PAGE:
Last year, a cloud-savvy hacker found a way to bypass the web application firewall protecting a major bank's credit card applications. The result: The attacker collected more than 100 million individuals' records, and the firm eventually paid an $80 million fine.
The bank had incorrectly configured cloud servers, allowing anyone access to the data stored within, and security measures such as encrypting the information on a server weren't correctly applied.
The incident highlights how every company has become a data company, given the amount of data they are producing, collecting, processing, or monetizing. As enterprises struggle to keep up with the data explosion, moving applications and data into the cloud has become an easy choice for its scalability, on-demand provisioning, consumption-based pricing, and high availability.
Multi-cloud usage and hybrid cloud strategies hit an all-time high of 93% and 87%, respectively, in 2020, according to Flexera's 2020 State of the Cloud report. Further, no company of any size is contemplating a future without at least some infrastructure in the cloud.
Thus, protecting data inside and, especially, outside the network perimeter has become even more important. Companies need to apply additional and better security measures to data—especially applying data-centric protection—to prevent compromises from turning into breaches.
Yet, at the same time, businesses cannot lose the ability to use and analyze their data. Business analytics is a key part of digital transformation and the ability to respond to customers and markets with agility. For companies struggling with the risks of data, the conclusion is that, while data de-identification or de-sensitization is necessary for security, business reasons require accomplishing security by preserving the data's functional or analytical value and referential integrity.
Finding a secure way to use cloud data has become even more critical as companies accelerate their move to the cloud to adapt to the current shift to a remote workforce during—and after—the pandemic.
Here are four lessons for companies dealing with cloud data and business analytics.
1. Security is a responsibility you share with your cloud service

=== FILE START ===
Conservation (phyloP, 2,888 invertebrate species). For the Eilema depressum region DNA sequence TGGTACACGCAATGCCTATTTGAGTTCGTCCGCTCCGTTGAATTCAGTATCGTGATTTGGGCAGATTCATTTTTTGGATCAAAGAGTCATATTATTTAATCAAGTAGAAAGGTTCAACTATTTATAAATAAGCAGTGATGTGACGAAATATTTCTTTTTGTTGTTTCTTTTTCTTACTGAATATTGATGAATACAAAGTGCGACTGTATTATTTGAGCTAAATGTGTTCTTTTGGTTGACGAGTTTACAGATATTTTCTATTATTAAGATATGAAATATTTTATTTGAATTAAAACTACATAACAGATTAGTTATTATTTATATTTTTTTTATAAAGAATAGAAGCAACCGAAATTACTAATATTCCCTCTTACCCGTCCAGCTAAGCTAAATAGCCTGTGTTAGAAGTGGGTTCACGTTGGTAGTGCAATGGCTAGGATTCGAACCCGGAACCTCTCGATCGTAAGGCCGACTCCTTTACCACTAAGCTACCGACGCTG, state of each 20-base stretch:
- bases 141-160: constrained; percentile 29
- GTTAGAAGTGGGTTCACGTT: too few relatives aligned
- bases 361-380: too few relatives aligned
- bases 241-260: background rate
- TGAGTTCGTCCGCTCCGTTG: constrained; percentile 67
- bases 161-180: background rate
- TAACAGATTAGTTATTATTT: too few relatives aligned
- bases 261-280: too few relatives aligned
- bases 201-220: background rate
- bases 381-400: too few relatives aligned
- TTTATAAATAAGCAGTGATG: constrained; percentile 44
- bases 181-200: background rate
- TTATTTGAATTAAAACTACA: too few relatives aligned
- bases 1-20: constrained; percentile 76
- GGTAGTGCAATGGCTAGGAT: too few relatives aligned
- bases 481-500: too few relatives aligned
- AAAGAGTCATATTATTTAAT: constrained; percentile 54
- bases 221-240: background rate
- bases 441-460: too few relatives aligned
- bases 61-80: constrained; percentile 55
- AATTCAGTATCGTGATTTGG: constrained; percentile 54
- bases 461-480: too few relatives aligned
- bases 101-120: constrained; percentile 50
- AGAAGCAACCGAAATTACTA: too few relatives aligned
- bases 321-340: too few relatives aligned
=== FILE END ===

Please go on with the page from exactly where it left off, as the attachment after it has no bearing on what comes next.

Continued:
There is a fine line between the security of the cloud and security of your data stored in the cloud. Don't expect your cloud provider to protect you from a data breach. The cloud provider's security responsibility ends at the point where it keeps its overall infrastructure secure from intrusion and compromise.
IT leaders should verify the protections put in place by cloud providers. Even if AWS says that, by default, the company protects its storage buckets, the data is not necessarily persistently encrypted, and certainly is not encrypted by a key that only your business has access to or control of.
In the end, it takes only one missed configuration setting to open up your data to a knowledgeable hacker. On the security side, companies should verify their configuration files and automate their checks to avoid simple mistakes that can lead to major breaches.
Or, even better, they should apply the highest level of data-centric security that protects data persistently while at rest, in transit, and in use.
2. Traditional security controls are becoming irrelevant in the cloud
Many companies initially move to the cloud through "lifting and shifting" their servers and applications, and likewise believe that their security controls can be lifted and shifted as well. However, while servers have a good representation in the cloud as virtual machines, modern cloud infrastructure includes containers, APIs, and serverless functions that have no physical analog.